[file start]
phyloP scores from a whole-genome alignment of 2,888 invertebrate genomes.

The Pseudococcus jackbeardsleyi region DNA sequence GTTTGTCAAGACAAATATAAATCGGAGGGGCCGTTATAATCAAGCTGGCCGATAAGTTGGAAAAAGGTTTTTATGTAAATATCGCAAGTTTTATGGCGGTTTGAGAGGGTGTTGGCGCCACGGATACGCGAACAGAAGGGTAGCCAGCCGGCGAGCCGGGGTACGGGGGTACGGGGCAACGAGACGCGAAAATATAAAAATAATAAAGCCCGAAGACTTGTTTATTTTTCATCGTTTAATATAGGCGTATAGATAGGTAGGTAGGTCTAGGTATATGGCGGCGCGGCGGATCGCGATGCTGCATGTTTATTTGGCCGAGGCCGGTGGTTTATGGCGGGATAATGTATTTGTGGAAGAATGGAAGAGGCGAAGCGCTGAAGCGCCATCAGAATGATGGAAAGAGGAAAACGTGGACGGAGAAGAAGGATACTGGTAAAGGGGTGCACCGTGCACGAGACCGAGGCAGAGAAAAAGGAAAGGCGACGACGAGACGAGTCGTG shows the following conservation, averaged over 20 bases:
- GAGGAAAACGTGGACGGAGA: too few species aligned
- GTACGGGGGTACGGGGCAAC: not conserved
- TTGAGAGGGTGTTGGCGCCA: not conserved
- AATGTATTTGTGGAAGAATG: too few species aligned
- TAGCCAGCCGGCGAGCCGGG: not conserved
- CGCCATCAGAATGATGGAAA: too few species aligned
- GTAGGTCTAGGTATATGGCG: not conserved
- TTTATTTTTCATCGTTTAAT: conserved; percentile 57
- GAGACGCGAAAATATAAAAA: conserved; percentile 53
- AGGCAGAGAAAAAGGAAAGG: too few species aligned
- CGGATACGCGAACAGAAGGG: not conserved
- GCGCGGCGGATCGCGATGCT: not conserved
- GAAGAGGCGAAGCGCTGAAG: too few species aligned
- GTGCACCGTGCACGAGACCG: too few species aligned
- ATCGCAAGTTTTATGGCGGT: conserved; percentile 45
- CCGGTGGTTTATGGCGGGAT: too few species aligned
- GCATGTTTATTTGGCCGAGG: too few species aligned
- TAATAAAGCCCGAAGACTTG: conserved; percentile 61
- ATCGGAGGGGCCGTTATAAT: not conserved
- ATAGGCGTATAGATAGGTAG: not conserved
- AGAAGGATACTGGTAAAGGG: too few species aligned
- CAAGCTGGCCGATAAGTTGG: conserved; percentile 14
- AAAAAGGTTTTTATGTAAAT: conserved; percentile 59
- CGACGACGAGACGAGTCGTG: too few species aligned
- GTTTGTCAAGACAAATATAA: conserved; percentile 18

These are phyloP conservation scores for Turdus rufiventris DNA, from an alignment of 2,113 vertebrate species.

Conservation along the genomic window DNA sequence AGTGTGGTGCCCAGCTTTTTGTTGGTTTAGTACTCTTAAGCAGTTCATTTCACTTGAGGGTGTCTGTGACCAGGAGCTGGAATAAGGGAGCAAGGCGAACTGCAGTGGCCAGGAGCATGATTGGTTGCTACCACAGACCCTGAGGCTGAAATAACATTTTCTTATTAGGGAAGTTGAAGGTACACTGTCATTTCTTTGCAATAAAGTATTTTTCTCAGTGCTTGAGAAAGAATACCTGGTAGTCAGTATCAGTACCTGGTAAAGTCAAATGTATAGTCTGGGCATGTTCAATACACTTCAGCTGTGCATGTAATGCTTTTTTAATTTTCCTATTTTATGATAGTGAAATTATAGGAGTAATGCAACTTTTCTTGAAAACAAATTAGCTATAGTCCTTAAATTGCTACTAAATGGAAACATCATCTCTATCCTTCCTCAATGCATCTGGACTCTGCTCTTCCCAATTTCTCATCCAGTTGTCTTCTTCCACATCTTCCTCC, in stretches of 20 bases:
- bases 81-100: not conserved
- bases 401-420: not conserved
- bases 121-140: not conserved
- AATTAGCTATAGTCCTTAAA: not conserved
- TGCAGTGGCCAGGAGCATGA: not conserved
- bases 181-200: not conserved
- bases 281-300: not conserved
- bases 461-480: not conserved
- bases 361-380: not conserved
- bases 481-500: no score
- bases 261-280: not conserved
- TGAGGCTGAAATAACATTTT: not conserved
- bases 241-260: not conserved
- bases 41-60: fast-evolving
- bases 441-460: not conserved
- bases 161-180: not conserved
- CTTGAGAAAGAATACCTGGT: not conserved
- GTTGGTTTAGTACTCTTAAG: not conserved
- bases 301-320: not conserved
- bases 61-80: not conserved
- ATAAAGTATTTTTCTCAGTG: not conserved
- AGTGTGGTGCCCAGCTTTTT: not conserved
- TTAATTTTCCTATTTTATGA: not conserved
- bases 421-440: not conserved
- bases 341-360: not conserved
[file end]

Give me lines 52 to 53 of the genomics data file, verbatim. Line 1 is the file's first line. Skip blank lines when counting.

- TTAATTTTCCTATTTTATGA: not conserved
- bases 421-440: not conserved